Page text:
A caveat can be lodged in the court registry against the issue of a grant of probate or letters of administration. The applicant for the grant then needs to decide whether to apply for an estate caveat removal order or to go to a trial to have the deficiencies alleged by the caveator decided. Similar measures apply in all Australian states.
A Victorian court was recently asked to remove two caveats lodged in the context of allegations of testamentary incapacity and undue influence over the period during which a testator made two wills.
Clarice Robustelle died aged 91 in March 2021, having never been married and with no children.
Clarice had been actively involved in farming on her property near Wangaratta for many years. From 2004 she was assisted in those endeavours by Stephen Atkins and his son Bryden who were allowed to occupy another residence on Clarice’s property.
Other than some small pecuniary gifts, Clarice’s will in March 2018 left the bulk of her estate to Stephen, or his son Bryden if the former did not survive her.
Steven died in February 2020.
Bryden applied for a grant of letters of administration for Clarice’s 2018 will. At the time of the application, the estate was valued at approximately $7.25m and at the time of hearing, at $8.6m.
Before a grant was issued, Clarice’s niece Jeanette Clarke filed a caveat against the grant on the basis that Clarice lacked the requisite testamentary capacity to make the 2018 will and that – alternatively – she made the will as a result of Stephen’s undue influence.
Jeanette sought to impugn that will and an earlier will made in August 2012, also on the ground of Stephen’s alleged undue influence.
In response, Bryden promptly applied to the Supreme Court for removal of the caveat on the basis that Jeanette – being a beneficiary under neither will – had no standing to make it.
Justice Kate McMillan observed though – when the matter came before her – that Jeanette would have standing if she sought to propound a will made in July 2008 under which she was the major beneficiary. She directed Bryden to also seek a grant in respect of the 2012 will, in the alternative.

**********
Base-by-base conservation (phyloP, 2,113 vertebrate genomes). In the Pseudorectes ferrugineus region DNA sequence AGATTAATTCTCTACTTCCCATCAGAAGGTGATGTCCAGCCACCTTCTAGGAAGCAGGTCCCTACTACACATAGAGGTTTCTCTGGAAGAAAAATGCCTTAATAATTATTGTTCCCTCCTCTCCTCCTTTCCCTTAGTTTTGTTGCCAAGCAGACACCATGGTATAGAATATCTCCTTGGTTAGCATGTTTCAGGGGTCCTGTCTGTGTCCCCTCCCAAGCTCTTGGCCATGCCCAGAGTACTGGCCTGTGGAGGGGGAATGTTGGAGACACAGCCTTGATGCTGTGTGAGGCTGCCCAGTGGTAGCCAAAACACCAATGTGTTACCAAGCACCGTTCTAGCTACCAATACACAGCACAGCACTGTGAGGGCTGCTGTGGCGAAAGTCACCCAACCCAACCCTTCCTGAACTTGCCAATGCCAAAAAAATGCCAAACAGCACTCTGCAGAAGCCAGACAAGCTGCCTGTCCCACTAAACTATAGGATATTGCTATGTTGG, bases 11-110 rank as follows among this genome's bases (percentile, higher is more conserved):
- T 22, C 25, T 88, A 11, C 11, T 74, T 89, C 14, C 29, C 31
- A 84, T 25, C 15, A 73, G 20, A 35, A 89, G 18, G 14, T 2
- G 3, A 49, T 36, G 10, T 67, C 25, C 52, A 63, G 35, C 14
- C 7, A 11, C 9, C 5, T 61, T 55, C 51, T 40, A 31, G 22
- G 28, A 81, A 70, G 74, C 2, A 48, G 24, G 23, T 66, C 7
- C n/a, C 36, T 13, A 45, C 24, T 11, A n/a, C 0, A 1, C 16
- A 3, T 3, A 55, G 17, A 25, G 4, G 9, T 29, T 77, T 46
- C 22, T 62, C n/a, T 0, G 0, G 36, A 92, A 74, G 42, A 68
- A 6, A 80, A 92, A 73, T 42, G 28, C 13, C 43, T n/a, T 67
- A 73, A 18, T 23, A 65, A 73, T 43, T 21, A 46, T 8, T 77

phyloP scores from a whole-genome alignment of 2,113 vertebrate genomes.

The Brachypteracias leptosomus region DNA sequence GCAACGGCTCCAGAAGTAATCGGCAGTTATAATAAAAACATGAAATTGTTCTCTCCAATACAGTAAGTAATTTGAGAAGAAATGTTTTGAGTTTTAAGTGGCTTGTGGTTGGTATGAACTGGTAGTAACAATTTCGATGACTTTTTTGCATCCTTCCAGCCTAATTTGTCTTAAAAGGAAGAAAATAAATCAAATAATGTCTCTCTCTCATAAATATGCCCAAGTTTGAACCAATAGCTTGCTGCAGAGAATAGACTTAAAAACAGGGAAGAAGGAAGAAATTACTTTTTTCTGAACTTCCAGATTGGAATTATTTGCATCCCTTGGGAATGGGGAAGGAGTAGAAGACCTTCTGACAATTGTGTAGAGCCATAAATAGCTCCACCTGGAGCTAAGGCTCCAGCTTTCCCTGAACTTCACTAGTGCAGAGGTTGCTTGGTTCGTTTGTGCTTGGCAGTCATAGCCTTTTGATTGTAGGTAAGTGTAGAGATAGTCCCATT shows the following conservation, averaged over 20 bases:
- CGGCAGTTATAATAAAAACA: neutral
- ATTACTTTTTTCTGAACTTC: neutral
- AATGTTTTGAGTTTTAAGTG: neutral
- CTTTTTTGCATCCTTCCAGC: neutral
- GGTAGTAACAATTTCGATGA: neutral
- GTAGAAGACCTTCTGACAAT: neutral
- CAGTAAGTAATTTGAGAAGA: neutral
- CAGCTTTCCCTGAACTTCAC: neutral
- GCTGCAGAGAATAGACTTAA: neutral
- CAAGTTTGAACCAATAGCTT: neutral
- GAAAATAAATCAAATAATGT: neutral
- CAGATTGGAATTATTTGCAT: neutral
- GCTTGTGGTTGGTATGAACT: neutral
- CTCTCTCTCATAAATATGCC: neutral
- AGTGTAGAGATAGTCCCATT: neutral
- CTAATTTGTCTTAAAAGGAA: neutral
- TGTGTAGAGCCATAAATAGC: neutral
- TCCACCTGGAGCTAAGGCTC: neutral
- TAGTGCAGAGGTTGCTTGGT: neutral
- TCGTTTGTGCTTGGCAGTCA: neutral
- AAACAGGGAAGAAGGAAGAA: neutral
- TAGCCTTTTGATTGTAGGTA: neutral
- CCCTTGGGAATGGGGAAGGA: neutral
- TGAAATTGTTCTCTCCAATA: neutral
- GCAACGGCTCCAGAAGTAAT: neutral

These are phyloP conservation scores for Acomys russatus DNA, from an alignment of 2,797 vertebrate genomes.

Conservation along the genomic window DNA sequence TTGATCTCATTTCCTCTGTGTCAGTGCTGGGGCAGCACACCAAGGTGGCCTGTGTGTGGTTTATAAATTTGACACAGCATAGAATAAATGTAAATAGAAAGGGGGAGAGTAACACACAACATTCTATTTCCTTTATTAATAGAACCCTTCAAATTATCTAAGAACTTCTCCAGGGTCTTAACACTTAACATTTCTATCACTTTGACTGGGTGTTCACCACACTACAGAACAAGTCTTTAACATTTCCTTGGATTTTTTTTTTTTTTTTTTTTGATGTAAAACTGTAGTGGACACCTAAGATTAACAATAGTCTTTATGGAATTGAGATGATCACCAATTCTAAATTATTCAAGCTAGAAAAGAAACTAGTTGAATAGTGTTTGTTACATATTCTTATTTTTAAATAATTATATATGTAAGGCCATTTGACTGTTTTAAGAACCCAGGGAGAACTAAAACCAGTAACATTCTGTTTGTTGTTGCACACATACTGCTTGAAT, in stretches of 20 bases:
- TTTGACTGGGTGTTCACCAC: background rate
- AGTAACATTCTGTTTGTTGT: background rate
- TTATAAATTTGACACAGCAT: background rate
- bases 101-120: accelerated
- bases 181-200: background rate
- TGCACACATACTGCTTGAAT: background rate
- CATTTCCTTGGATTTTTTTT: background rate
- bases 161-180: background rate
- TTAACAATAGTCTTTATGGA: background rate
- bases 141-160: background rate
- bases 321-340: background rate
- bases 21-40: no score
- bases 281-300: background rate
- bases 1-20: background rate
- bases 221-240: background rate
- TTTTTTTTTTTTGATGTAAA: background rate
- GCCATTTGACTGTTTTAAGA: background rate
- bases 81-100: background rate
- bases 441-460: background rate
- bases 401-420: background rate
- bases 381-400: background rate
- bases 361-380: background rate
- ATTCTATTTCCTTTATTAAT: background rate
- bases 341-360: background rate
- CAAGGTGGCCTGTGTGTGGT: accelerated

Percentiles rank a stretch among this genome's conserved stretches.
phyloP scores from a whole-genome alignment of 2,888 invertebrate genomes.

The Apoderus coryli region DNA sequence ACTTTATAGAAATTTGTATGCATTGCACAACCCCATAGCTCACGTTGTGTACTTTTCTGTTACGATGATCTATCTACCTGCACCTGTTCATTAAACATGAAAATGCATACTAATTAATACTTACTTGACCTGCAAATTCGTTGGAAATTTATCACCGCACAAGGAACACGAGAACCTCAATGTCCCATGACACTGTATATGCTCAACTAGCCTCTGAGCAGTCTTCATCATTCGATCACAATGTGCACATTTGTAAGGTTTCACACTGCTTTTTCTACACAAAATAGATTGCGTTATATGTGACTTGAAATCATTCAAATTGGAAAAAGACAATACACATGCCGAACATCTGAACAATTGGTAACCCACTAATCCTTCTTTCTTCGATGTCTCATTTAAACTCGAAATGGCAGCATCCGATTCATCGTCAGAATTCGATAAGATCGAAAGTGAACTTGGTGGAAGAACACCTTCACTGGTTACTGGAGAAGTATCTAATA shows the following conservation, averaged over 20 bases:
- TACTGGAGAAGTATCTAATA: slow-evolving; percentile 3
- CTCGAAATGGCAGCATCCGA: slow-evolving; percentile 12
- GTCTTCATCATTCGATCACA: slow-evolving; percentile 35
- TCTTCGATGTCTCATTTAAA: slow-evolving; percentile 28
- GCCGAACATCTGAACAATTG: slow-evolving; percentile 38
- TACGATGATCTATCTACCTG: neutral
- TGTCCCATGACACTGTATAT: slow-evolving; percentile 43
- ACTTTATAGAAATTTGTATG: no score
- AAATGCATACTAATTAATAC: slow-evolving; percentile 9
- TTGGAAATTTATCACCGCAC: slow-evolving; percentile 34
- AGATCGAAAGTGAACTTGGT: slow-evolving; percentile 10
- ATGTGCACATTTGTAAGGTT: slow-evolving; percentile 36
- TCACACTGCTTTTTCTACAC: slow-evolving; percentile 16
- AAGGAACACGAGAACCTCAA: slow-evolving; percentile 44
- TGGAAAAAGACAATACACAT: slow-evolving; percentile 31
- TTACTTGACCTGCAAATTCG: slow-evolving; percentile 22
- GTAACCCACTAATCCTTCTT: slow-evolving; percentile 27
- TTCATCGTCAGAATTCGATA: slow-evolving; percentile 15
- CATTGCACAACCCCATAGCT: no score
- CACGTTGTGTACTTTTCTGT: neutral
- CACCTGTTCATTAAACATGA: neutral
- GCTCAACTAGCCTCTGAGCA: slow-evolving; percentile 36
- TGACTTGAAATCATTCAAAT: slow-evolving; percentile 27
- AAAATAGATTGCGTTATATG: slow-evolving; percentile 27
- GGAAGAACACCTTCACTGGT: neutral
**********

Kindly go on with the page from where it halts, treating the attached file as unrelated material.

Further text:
As expected, Jeanette caveated that will thereby allowing consideration of Bryden’s application for the removal of the caveats in the context of the validity of all wills.
That argument came before Justice Steven Moore who had to decide whether Jeanette had established a prima facie case sufficient enough to warrant full consideration and determination at a trial or whether the caveats should be summarily removed.
He noted Jeanette’s contention that Clarice’s cognitive abilities had been in long-term decline since 2012 when she reported difficulties remembering names, culminating in a VCAT declaration in 2017 (later revoked in 2018) that she was unable to make judgements about herself or her assets.
He also pondered allegations of Stephen’s coercive conduct – starting in 2006 and continuing until his death in 2020 – and whether they might establish Clarice was subject to his control when the 2018 and 2012 wills were made.
Bryden contested the allegations and asserted that they failed to prove actual coercion as opposed to a mere opportunity for coercion.
The court observed though that Jeanette – to successfully resist the removal of the caveats – did not have to prove the alleged coercive behaviour but rather, only had to establish a prima facie case.
His honour also concluded that evidence of mental disorder 9 months before the 2018 will was sufficient to warrant a trial in relation to that will’s validity.
He refused to order removal of the caveats and the dispute will go to trial where a judge will decide whether or not to accept each of Jeanette’s allegations.